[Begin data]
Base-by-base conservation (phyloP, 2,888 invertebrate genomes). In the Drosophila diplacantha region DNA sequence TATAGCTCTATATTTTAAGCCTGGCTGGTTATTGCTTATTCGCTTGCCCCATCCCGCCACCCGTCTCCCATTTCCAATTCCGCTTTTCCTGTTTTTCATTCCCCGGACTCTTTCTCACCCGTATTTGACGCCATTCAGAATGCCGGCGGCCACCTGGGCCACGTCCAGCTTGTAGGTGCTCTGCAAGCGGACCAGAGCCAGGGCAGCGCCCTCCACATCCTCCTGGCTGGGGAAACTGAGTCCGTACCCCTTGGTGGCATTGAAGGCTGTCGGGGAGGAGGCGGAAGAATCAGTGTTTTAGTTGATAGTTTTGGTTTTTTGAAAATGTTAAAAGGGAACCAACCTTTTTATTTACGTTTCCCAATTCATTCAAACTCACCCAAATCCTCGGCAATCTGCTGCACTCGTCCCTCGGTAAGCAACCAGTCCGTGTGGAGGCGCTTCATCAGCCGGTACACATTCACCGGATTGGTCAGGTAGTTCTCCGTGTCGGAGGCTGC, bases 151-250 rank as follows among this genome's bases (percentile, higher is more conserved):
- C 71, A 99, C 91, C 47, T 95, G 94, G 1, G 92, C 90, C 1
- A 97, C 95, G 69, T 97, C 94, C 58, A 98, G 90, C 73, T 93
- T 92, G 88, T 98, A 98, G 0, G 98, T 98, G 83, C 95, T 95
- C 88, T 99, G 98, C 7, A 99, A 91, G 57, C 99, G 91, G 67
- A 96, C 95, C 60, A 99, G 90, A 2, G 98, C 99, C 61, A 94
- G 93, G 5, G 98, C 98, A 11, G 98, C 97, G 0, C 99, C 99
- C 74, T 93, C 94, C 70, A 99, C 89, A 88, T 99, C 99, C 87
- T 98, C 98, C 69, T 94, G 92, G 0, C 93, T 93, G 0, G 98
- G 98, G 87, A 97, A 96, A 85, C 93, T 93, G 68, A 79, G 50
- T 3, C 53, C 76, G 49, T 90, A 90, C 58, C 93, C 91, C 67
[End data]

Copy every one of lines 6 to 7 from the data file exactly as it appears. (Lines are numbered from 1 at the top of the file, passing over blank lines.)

- A 96, C 95, C 60, A 99, G 90, A 2, G 98, C 99, C 61, A 94
- G 93, G 5, G 98, C 98, A 11, G 98, C 97, G 0, C 99, C 99